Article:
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How to add GFCI protection to a ConnectSense In-Wall Outlet

Rudy Rivera
Rudy Rivera
  • Updated

This article discusses how to add ground-fault (GFCI) protection to a ConnectSense In-Wall Outlet.

Please consult an electrician before proceeding.


Most local building codes require ground-fault circuit interrupter (GFCI) protection on electrical outlets in areas where a water source is present. GFCI protection can also be required in work areas and outdoors.

The ideal solution would be to use a smart in-wall outlet that has built-in GFCI protection, but due to the size constraints of a duplex outlet it is not currently possible to make such a device. If you are using the ConnectSense In-Wall Outlet and your application or local building code requires GFCI protection, then this article steps you through the process of adding GFCI protection to the In-Wall Outlet.

GFCI overview

GFCI is short for ground-fault circuit interrupter. A GFCI device is designed to protect you from electrical shock and fatal electrocution. A GFCI outlet or breaker monitors the flow of current. If it detects a ground fault (an unintentional electrical path to the ground) it will immediately cut the power, to protect the user. Sometimes a GFCI device is also referred to as a GFI (a gound-fault interrupter). There is no difference between a GFI and a GFCI device, although GFCI is the more commonly used term.

There are 3 main types of GFCI devices in use today:

  1. GFCI outlets (receptacles)
  2. GFCI breakers, which are installed in the electrical panel
  3. Portable GFCI outlets (integrated into an extension cord)

A GFCI device detects an unintentional electrical path by comparing the input current on the hot side to the output current on the neutral side. If there’s the slightest difference in current, even a few milliamps, then there is a ground fault. To protect the user in this situation, the GFCI device very quickly cuts the power, within 20-30 milliseconds, greatly reducing the risk of electrical shock and fatal electrocution.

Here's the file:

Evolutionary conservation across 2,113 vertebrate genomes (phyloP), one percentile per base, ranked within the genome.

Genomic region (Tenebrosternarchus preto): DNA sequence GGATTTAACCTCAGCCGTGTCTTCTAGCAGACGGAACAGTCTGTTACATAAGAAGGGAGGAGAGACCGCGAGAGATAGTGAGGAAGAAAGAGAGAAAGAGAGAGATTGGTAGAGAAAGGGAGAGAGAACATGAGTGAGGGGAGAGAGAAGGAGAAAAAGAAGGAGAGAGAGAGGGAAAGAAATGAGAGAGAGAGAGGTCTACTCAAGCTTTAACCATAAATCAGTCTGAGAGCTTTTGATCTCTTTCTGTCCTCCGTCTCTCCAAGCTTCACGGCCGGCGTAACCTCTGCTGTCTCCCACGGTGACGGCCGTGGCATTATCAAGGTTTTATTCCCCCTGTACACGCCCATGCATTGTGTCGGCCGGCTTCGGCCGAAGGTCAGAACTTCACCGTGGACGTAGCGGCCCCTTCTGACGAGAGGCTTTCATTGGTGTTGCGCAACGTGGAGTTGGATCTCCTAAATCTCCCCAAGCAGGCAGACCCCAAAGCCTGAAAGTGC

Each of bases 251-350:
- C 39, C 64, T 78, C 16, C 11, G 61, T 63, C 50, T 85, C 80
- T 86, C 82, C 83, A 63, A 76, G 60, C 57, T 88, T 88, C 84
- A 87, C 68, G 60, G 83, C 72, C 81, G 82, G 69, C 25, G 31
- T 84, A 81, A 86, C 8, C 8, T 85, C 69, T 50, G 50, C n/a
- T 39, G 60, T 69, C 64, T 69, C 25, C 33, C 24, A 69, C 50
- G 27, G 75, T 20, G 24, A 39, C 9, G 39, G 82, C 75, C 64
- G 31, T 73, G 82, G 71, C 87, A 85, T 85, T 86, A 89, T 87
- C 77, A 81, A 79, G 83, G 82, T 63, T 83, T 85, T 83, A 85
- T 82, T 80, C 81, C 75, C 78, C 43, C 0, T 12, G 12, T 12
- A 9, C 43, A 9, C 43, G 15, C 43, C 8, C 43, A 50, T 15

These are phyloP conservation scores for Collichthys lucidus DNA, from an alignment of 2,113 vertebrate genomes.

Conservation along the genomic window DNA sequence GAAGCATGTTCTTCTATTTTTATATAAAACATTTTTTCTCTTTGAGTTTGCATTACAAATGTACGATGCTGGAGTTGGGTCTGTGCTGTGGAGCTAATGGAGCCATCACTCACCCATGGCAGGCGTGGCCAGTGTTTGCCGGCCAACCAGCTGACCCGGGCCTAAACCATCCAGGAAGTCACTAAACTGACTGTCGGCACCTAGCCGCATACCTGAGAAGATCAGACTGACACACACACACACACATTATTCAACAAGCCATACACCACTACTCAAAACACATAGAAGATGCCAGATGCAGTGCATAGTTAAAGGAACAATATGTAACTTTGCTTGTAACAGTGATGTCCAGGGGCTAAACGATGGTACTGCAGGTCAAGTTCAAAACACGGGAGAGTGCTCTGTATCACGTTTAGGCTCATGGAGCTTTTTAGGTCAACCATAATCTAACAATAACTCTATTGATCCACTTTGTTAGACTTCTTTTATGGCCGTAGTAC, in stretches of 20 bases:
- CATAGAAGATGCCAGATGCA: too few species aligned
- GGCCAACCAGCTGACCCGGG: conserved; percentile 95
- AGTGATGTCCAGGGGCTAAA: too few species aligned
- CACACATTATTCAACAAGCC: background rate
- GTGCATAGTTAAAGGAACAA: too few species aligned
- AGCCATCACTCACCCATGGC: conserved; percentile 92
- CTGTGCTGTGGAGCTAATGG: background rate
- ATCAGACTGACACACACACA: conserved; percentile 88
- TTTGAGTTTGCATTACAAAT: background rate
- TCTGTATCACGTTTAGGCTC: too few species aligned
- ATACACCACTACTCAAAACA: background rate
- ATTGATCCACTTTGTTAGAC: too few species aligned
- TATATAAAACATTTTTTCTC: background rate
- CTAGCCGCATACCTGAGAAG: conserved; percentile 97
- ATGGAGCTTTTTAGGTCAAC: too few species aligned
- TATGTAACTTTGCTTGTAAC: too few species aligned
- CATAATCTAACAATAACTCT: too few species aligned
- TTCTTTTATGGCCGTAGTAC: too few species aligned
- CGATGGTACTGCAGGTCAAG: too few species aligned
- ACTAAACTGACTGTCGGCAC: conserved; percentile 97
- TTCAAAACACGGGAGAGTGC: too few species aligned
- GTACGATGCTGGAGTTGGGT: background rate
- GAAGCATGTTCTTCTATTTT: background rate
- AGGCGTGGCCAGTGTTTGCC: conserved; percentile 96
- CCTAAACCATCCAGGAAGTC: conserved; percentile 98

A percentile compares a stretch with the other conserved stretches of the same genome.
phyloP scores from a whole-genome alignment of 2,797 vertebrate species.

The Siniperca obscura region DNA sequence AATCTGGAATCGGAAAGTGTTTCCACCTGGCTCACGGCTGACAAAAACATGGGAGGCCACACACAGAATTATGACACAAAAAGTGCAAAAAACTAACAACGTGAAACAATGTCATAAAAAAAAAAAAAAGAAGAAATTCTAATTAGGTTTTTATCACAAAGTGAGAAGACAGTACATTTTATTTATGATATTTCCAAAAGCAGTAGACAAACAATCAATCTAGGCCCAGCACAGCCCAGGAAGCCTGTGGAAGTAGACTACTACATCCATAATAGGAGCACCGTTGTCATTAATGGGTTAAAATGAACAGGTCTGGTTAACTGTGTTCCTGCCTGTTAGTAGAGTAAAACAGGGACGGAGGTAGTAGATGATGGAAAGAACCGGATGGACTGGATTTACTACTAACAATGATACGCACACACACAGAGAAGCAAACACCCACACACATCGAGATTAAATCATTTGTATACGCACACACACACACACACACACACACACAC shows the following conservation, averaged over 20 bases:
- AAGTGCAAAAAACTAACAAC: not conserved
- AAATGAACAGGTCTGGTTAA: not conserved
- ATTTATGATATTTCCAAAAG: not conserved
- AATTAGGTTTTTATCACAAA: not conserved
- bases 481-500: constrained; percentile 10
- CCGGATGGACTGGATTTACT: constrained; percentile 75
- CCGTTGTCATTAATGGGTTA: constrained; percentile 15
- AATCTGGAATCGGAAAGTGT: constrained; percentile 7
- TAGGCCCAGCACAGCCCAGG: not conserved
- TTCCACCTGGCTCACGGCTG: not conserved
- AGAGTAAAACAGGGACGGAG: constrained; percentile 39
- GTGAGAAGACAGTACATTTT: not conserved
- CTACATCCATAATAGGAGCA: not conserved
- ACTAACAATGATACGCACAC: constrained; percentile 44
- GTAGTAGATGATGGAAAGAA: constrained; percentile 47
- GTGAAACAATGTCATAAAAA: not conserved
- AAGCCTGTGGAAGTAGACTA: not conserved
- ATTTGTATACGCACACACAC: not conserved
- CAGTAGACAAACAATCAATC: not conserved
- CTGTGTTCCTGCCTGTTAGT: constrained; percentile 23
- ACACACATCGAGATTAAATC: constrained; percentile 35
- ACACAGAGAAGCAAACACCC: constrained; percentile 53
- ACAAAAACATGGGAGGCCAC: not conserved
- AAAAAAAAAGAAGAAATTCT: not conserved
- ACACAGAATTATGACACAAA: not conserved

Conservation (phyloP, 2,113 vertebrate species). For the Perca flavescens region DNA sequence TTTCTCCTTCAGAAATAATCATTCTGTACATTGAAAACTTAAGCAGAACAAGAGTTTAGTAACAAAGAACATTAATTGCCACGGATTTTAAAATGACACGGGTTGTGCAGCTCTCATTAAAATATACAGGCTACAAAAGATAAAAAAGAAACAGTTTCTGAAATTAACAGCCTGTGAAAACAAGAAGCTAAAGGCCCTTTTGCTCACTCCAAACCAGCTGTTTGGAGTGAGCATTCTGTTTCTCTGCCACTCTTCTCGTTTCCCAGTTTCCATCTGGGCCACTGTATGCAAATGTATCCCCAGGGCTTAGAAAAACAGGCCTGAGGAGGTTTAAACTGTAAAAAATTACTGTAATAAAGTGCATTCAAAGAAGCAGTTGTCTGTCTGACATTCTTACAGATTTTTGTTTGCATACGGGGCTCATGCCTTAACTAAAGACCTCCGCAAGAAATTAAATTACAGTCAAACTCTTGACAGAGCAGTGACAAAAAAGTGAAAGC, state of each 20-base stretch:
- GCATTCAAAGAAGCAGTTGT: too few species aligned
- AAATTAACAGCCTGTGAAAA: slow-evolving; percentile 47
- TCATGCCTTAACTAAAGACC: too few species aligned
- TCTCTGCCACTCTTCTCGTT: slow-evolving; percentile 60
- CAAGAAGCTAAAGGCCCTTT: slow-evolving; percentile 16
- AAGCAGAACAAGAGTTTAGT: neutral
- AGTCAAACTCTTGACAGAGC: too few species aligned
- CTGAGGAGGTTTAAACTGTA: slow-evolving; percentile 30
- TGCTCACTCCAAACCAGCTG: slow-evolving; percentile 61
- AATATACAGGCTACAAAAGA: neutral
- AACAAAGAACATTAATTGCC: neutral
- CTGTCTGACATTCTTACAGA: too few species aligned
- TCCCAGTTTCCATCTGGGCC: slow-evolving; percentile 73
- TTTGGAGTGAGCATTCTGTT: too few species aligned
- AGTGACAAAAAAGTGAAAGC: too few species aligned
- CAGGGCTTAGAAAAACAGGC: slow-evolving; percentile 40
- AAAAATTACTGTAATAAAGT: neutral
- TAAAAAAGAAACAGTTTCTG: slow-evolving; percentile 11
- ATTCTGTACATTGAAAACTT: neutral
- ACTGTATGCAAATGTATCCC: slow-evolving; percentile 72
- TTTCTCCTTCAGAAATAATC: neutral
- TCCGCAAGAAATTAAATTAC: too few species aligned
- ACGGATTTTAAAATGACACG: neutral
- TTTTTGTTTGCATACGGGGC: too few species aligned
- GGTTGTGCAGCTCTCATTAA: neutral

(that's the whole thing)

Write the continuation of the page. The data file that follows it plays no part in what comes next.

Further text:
Local building code

Most local building codes follow the National Electrical Code (NEC) but every local code can be different. The local building code always takes precedence over the NEC when there are differences, so be sure to check with your local building department for the specific code requirements when installing GFCI protection.

The National Electrical Code requires GFCI protection for all receptacles (outlets) likely to come in contact with moisture. This includes installation in the following area:

  • kitchen
  • bathrooms
  • swimming pool areas
  • hot tubs
  • outdoor areas
  • garages
  • laundry and utility rooms
  • wet bar sink areas
  • unfinished basements
  • crawlspaces

This list is not complete and does change. Check the local building code for the exact CFCI outlet installation requirements that apply to your property.

Protecting the ConnectSense In-Wall Outlet

The ConnectSense In-Wall Outlet allows you to control devices with your voice, check if you remembered to turn off the heater, or schedule your lights to come on so you never come home to a dark house. It's also useful for energy monitoring and control. We designed our In-Wall Outlet to replace standard outlets in the home and office.

There are two methods for adding GFCI protection to the ConnectSense In-Wall Outlet:

  1. Wiring the In-Wall Outlet as a slave to a GFCI outlet
  2. Installing a GFCI breaker in the electrical panel to protect circuits that use the In-Wall Outlet